Events That Led Up to the Civil War
Why the Civil War Started
The Compromise of 1850
With this compromise, many things came to, action. In this compromise, the state of California was to be made a free state instead of a slave one. But if that upset the balance of the Southern and Northern states, it wouldn't be allowed. So they still had some work to be done. The next law included Texas. Since Texas lost land that was part of New Mexico, the state got $10,000,000 (ten million dollars) in trade for it's loss. With this money, Texas payed off most of the debt. Lastly, the new Fugitive Slave Act was passed.
But you'll hear more about that later.
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The Fugitive Slave Act of 1850
This law was made so Southerns could have a strong hold on their slaves. This law is called the 'Fugitive' Slave Act because any slave that is a few miles from its owner/plantation is considered a fugitive slave. Fugitive means to have taken flight; to run away. The upside for the Northern States is that the slave owners needed to show the paperwork that showed their ownership in slaves. If they didn't have the paperwork they couldn't keep the slaves and the slaves became free.
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The Dredd Scott Decision of 1857
The slave Dred Scott traveled with his owner, Peter Blow (an officer of the U.S. army), from the slave state of Missouri, the free state of Illinois, to the free territory of Wisconsin. A little later, his owner passed away when they moved back to Missouri and then Dr. John Emerson took over. Who later took Scott to the free sate of Illinois where Scott met and married Harriet Robinson. When in the free state, Dred Scott never made his claim for freedom, maybe because he never realized or that he was happy with his owner. Only after Emerson died Scott wanted to get freedom for his wife and himself. Scott tried to get his freedom because he had lived on free soil for such a long time, but he was turned down. After this, he went to the courts. He hired hired a lawyer, an abolitionist. An abolitionist is a lawyer that works for anti-slavery causes.
Dred Scott went to his first trial on June, 1847. But he lost because he couldn't prove tat he and Harriet were slaves of Mrs. Emerson. In an 1850 retrial, the St. Louis Court ruled in favor of Scott and Harriet and called them free. The Missouri Supreme Court stepped in again two years later. They reversed the decision of the lower court. This continued for many years. Going back and forth. Finally, in March, 1857, the last decision was made. Chief Justice Roger B. Taney- a strong supporter of slavery- said that since Scott was black, he was not a true citizen of the U.S. and was not allowed to sue. This outcome infuriated many northerners and kept the southerners quite calm.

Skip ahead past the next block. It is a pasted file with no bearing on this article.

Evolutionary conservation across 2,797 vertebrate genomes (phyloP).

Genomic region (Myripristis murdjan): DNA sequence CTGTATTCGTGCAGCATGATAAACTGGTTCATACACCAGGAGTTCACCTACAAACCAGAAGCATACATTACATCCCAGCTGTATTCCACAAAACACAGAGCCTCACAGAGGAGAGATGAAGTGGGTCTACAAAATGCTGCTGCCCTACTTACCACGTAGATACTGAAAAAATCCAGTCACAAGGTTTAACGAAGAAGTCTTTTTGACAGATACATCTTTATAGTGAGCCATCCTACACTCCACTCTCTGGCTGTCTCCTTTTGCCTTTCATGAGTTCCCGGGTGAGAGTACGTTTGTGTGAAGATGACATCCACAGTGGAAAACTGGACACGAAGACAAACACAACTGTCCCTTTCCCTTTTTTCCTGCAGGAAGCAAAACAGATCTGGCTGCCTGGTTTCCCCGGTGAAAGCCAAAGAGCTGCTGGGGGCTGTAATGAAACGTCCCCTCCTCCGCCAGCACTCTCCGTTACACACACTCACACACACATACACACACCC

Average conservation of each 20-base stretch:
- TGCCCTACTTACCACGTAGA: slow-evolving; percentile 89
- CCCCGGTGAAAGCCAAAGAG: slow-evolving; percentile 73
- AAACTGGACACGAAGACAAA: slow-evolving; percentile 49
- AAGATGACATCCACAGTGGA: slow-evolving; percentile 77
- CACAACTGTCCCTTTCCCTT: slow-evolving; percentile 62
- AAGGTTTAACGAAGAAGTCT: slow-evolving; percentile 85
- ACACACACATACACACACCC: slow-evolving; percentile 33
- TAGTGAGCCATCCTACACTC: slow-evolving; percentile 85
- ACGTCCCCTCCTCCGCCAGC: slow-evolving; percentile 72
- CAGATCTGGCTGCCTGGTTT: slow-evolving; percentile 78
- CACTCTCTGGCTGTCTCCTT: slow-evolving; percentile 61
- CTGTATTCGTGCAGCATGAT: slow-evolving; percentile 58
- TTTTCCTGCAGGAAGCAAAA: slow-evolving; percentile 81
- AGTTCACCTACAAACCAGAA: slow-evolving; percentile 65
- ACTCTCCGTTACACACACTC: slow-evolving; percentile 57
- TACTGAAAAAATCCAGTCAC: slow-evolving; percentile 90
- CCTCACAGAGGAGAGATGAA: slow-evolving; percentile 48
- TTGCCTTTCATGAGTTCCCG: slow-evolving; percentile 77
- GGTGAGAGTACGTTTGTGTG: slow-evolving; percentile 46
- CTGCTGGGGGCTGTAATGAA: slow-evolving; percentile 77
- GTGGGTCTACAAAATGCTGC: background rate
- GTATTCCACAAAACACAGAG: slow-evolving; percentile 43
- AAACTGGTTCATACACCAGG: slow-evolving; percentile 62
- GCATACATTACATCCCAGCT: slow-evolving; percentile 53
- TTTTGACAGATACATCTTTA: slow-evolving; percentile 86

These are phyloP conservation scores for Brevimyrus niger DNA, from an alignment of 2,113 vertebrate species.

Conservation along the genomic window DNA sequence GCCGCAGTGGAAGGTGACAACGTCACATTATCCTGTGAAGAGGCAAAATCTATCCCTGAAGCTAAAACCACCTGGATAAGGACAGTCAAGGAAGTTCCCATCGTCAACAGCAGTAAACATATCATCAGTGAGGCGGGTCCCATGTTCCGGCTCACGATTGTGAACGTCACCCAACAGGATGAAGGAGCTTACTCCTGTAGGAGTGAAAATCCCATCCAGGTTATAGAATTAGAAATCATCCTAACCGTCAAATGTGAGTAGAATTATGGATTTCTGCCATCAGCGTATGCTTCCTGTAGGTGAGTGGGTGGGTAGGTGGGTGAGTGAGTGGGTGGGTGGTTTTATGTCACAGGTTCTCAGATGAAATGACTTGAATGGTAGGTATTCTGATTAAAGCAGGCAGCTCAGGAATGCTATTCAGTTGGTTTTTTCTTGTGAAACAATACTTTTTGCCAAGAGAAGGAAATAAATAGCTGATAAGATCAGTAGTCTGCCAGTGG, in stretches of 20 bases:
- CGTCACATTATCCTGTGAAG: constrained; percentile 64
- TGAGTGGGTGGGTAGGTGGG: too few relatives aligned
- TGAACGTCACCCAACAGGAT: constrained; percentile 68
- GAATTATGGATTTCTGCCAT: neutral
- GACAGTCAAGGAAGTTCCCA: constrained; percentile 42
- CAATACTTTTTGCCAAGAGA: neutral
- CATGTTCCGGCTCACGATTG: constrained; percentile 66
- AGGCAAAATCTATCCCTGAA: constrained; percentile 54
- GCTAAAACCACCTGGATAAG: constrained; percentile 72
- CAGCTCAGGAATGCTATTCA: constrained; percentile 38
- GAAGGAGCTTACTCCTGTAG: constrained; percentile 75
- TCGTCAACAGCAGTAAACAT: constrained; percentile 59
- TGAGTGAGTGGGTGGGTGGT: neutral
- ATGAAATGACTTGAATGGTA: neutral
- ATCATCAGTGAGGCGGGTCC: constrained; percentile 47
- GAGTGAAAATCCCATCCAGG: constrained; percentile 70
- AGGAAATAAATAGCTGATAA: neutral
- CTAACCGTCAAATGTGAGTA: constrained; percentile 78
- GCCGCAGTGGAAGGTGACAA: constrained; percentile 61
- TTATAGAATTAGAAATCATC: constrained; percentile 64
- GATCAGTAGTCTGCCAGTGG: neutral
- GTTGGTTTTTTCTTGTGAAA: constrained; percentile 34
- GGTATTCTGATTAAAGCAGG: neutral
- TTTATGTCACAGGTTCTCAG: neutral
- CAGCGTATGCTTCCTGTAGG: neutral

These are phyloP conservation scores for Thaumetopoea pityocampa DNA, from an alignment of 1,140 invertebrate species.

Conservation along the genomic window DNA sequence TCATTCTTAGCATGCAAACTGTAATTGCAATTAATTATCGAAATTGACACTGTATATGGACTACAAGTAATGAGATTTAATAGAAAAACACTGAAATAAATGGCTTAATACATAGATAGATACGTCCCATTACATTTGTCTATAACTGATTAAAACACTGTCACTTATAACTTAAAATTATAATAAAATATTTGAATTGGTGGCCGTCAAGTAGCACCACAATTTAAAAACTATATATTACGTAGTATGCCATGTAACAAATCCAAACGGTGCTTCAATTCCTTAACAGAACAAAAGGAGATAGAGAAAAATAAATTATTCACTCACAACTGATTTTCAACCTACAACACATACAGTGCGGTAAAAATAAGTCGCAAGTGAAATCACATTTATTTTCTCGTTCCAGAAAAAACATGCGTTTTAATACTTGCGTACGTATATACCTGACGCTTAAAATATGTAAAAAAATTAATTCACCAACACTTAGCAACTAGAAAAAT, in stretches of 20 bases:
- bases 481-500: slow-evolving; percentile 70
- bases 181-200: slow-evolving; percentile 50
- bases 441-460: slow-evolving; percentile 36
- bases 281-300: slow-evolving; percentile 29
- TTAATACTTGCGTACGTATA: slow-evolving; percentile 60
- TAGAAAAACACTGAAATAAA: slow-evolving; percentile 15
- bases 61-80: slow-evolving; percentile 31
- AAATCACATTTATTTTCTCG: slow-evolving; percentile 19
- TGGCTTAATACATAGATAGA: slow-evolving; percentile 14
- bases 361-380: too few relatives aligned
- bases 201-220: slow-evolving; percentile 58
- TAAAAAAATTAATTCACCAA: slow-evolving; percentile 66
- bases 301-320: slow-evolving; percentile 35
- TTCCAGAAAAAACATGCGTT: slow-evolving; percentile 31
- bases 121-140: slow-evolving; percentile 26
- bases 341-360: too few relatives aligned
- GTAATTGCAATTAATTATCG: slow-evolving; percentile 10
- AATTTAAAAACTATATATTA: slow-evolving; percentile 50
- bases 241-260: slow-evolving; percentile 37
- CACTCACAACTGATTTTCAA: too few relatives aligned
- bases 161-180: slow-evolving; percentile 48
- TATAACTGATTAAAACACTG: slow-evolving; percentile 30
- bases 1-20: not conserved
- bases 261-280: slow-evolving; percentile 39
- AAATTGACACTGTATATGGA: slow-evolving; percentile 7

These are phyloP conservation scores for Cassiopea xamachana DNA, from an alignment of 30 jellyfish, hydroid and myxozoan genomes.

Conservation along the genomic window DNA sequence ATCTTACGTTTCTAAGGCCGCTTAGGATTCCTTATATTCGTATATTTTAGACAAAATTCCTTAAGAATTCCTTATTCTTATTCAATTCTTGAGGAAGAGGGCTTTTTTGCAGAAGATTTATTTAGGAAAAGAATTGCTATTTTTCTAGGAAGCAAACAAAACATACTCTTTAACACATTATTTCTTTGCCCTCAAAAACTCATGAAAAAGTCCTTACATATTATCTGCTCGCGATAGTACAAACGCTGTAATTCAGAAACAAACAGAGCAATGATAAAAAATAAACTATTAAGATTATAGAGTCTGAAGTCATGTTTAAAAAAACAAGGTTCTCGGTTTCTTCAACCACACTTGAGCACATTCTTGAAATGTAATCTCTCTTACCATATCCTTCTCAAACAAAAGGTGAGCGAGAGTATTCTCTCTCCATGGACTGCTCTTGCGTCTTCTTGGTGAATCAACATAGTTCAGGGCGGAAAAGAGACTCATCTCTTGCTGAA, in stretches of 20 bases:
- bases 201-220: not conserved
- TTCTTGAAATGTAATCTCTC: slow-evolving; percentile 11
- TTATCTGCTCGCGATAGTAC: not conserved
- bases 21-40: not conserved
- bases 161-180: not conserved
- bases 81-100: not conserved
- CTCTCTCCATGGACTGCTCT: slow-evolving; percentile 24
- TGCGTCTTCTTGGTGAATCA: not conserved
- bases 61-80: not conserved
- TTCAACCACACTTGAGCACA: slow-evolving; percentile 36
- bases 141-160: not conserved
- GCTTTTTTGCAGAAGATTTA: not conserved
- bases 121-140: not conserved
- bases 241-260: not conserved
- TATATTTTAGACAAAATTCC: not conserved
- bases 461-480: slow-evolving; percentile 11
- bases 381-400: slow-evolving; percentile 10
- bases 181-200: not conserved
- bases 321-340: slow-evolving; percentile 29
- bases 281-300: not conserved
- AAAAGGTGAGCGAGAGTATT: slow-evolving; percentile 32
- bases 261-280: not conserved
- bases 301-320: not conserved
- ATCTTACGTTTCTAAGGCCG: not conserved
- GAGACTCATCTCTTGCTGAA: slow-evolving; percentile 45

One of Peter Blow's sons, a friend of Scott, helped pay fees. And after the courts choice, one of Scott and Harriet's former owner's sons paid for their freedom.
Sadly, Dred Scott died only 9 months later.
GO TO THE WEBSITE BELOW TO SEE THE DIFFERENT FEELINGS ON HOW MEXICO, THE SOUTHERN STATES, AND THE NORTHERN STATES WHEN EACH GOT SOMETHING (ALSO THE UNORGANIZED TERRITORY AND UNKNOWN TERRITORY).
The Kansas-Nebraska Act of 1854
Under the Missouri Compromise of 1820, the space above 36° 30' were part of the Northern states. Free of slavery (except for Missouri itself). With this young country growing larger and larger, many already knew that such a law could only keep peace for a limited amount of time.
A man named Stephen Douglas came around in the thick of things and introduced a new bill that would make things right. This new proposal attracted many Southerners. Below is what the act held:
- The land many called the Nebraska Territory would be split into two different parts and called Nebraska and Kansas
- How to decide whether the territories would be chosen by the regional house of representatives of the area or also called popular sovereignty
Map of Kansas-Nebraska Act
Kansas-Nebraska Act Document
John Brown's Raid of 1859
John Brown strongly opposed slavery and became an abolitionist. Many people in the North admired him and supported him. But people in the South however, were against his thoughts and wanted firmly to bring him down.
In the summer, October 16, 1859, he and a group of 29 men (including 5 blacks) had just raided the governments armory at Harpers Ferry, Where they were stopped by Bvt. Colonel Robert E. Lee and many marine and militia men. At the end of the battle, ten of Brown's people were killed and seven were captured, John Brown being among the captured.
After a long trial, it ended as Brown being hanged on December 2nd 1859.
John Brown's Raid
Fugitive Slave Act of 1850
The Kansas-Nebraska Act of 1854
John Browns Raid of 1859